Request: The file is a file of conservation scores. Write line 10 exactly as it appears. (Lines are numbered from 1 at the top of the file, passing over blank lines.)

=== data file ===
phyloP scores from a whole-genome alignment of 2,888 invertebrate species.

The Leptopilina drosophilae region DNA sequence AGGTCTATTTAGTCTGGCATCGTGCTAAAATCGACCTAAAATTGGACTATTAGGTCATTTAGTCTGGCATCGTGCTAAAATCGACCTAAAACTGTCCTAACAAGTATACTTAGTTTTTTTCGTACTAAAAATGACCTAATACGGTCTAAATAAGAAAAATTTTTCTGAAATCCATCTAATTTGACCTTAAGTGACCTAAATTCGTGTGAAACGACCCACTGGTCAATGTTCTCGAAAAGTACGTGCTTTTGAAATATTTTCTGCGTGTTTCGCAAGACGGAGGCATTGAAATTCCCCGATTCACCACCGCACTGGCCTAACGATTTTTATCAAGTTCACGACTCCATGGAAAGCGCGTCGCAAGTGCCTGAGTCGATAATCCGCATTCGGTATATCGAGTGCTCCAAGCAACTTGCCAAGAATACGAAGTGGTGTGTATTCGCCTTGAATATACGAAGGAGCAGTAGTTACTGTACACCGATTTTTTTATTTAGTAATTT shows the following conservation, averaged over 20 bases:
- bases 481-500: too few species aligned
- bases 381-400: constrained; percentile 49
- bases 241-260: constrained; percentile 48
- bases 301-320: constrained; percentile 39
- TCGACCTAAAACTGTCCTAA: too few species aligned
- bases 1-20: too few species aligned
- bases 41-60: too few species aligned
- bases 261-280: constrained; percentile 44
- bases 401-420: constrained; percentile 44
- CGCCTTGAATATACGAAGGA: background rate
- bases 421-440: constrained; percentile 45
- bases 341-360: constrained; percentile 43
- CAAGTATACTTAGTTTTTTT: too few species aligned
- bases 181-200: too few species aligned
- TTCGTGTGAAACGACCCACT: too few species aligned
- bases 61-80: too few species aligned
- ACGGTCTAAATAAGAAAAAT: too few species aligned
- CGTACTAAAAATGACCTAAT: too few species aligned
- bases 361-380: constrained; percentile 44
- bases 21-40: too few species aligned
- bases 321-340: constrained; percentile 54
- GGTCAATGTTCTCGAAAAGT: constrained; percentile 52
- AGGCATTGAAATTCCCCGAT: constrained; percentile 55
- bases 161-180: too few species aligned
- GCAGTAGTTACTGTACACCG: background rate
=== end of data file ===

- bases 261-280: constrained; percentile 44